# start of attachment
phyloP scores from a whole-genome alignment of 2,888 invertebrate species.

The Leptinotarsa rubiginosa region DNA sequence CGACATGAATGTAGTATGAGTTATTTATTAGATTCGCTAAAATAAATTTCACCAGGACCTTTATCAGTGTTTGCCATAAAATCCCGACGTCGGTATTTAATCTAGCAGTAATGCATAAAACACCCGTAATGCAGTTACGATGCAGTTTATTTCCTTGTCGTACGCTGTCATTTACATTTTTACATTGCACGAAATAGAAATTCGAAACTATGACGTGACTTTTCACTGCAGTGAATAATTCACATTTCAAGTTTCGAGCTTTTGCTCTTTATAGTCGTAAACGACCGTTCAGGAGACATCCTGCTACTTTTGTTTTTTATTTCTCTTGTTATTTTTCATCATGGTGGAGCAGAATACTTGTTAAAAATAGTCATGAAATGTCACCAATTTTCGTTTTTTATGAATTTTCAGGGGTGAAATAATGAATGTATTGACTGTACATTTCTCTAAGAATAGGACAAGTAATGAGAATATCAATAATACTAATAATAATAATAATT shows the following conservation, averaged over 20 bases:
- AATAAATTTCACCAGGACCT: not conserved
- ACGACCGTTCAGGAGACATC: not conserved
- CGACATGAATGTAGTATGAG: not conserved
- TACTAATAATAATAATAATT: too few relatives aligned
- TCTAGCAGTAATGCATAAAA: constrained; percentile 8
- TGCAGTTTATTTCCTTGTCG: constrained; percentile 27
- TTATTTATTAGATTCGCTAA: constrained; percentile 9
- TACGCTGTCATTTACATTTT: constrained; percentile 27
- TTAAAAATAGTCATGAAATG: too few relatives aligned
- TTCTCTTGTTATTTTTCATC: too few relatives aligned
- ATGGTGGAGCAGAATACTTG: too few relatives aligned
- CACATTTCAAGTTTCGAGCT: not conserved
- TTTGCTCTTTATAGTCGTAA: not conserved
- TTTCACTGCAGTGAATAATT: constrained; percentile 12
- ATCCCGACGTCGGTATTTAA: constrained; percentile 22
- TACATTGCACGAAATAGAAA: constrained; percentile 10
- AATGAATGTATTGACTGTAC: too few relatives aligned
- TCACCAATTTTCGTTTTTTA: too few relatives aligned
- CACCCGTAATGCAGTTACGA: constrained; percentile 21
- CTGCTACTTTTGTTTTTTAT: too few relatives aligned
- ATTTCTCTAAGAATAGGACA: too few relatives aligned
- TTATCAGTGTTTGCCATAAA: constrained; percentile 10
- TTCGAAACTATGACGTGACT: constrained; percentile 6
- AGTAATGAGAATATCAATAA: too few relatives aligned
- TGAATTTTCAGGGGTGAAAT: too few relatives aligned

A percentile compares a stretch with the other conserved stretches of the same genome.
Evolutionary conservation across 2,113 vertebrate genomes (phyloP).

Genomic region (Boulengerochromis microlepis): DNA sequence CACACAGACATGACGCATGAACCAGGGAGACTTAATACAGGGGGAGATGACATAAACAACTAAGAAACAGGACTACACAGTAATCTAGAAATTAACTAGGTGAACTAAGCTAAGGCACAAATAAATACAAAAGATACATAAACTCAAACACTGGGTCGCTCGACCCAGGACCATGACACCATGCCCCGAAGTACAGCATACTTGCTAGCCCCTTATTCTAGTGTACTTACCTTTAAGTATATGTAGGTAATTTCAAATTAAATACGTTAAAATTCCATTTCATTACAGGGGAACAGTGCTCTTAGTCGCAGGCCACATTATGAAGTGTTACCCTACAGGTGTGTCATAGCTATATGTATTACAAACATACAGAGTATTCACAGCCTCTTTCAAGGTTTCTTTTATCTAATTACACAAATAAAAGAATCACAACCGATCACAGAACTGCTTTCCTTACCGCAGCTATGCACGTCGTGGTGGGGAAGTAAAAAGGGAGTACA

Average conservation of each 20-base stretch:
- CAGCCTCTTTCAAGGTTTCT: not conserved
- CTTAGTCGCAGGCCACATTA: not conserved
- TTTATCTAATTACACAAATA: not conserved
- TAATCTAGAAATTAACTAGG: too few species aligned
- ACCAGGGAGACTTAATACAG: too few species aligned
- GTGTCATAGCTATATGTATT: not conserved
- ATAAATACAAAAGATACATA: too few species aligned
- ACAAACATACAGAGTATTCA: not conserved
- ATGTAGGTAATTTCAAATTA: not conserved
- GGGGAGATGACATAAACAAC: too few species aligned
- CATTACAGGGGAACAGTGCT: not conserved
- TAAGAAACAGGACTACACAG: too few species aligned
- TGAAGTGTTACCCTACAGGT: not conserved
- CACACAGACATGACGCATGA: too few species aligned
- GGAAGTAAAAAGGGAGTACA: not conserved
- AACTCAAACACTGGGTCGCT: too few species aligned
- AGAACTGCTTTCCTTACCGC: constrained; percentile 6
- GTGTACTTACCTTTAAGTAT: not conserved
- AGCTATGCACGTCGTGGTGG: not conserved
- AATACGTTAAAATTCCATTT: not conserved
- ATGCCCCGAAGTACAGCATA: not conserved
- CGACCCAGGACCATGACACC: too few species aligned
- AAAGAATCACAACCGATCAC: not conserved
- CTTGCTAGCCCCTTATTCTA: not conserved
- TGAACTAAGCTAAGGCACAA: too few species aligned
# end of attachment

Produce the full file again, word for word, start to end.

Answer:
phyloP scores from a whole-genome alignment of 2,888 invertebrate species.

The Leptinotarsa rubiginosa region DNA sequence CGACATGAATGTAGTATGAGTTATTTATTAGATTCGCTAAAATAAATTTCACCAGGACCTTTATCAGTGTTTGCCATAAAATCCCGACGTCGGTATTTAATCTAGCAGTAATGCATAAAACACCCGTAATGCAGTTACGATGCAGTTTATTTCCTTGTCGTACGCTGTCATTTACATTTTTACATTGCACGAAATAGAAATTCGAAACTATGACGTGACTTTTCACTGCAGTGAATAATTCACATTTCAAGTTTCGAGCTTTTGCTCTTTATAGTCGTAAACGACCGTTCAGGAGACATCCTGCTACTTTTGTTTTTTATTTCTCTTGTTATTTTTCATCATGGTGGAGCAGAATACTTGTTAAAAATAGTCATGAAATGTCACCAATTTTCGTTTTTTATGAATTTTCAGGGGTGAAATAATGAATGTATTGACTGTACATTTCTCTAAGAATAGGACAAGTAATGAGAATATCAATAATACTAATAATAATAATAATT shows the following conservation, averaged over 20 bases:
- AATAAATTTCACCAGGACCT: not conserved
- ACGACCGTTCAGGAGACATC: not conserved
- CGACATGAATGTAGTATGAG: not conserved
- TACTAATAATAATAATAATT: too few relatives aligned
- TCTAGCAGTAATGCATAAAA: constrained; percentile 8
- TGCAGTTTATTTCCTTGTCG: constrained; percentile 27
- TTATTTATTAGATTCGCTAA: constrained; percentile 9
- TACGCTGTCATTTACATTTT: constrained; percentile 27
- TTAAAAATAGTCATGAAATG: too few relatives aligned
- TTCTCTTGTTATTTTTCATC: too few relatives aligned
- ATGGTGGAGCAGAATACTTG: too few relatives aligned
- CACATTTCAAGTTTCGAGCT: not conserved
- TTTGCTCTTTATAGTCGTAA: not conserved
- TTTCACTGCAGTGAATAATT: constrained; percentile 12
- ATCCCGACGTCGGTATTTAA: constrained; percentile 22
- TACATTGCACGAAATAGAAA: constrained; percentile 10
- AATGAATGTATTGACTGTAC: too few relatives aligned
- TCACCAATTTTCGTTTTTTA: too few relatives aligned
- CACCCGTAATGCAGTTACGA: constrained; percentile 21
- CTGCTACTTTTGTTTTTTAT: too few relatives aligned
- ATTTCTCTAAGAATAGGACA: too few relatives aligned
- TTATCAGTGTTTGCCATAAA: constrained; percentile 10
- TTCGAAACTATGACGTGACT: constrained; percentile 6
- AGTAATGAGAATATCAATAA: too few relatives aligned
- TGAATTTTCAGGGGTGAAAT: too few relatives aligned

A percentile compares a stretch with the other conserved stretches of the same genome.
Evolutionary conservation across 2,113 vertebrate genomes (phyloP).

Genomic region (Boulengerochromis microlepis): DNA sequence CACACAGACATGACGCATGAACCAGGGAGACTTAATACAGGGGGAGATGACATAAACAACTAAGAAACAGGACTACACAGTAATCTAGAAATTAACTAGGTGAACTAAGCTAAGGCACAAATAAATACAAAAGATACATAAACTCAAACACTGGGTCGCTCGACCCAGGACCATGACACCATGCCCCGAAGTACAGCATACTTGCTAGCCCCTTATTCTAGTGTACTTACCTTTAAGTATATGTAGGTAATTTCAAATTAAATACGTTAAAATTCCATTTCATTACAGGGGAACAGTGCTCTTAGTCGCAGGCCACATTATGAAGTGTTACCCTACAGGTGTGTCATAGCTATATGTATTACAAACATACAGAGTATTCACAGCCTCTTTCAAGGTTTCTTTTATCTAATTACACAAATAAAAGAATCACAACCGATCACAGAACTGCTTTCCTTACCGCAGCTATGCACGTCGTGGTGGGGAAGTAAAAAGGGAGTACA

Average conservation of each 20-base stretch:
- CAGCCTCTTTCAAGGTTTCT: not conserved
- CTTAGTCGCAGGCCACATTA: not conserved
- TTTATCTAATTACACAAATA: not conserved
- TAATCTAGAAATTAACTAGG: too few species aligned
- ACCAGGGAGACTTAATACAG: too few species aligned
- GTGTCATAGCTATATGTATT: not conserved
- ATAAATACAAAAGATACATA: too few species aligned
- ACAAACATACAGAGTATTCA: not conserved
- ATGTAGGTAATTTCAAATTA: not conserved
- GGGGAGATGACATAAACAAC: too few species aligned
- CATTACAGGGGAACAGTGCT: not conserved
- TAAGAAACAGGACTACACAG: too few species aligned
- TGAAGTGTTACCCTACAGGT: not conserved
- CACACAGACATGACGCATGA: too few species aligned
- GGAAGTAAAAAGGGAGTACA: not conserved
- AACTCAAACACTGGGTCGCT: too few species aligned
- AGAACTGCTTTCCTTACCGC: constrained; percentile 6
- GTGTACTTACCTTTAAGTAT: not conserved
- AGCTATGCACGTCGTGGTGG: not conserved
- AATACGTTAAAATTCCATTT: not conserved
- ATGCCCCGAAGTACAGCATA: not conserved
- CGACCCAGGACCATGACACC: too few species aligned
- AAAGAATCACAACCGATCAC: not conserved
- CTTGCTAGCCCCTTATTCTA: not conserved
- TGAACTAAGCTAAGGCACAA: too few species aligned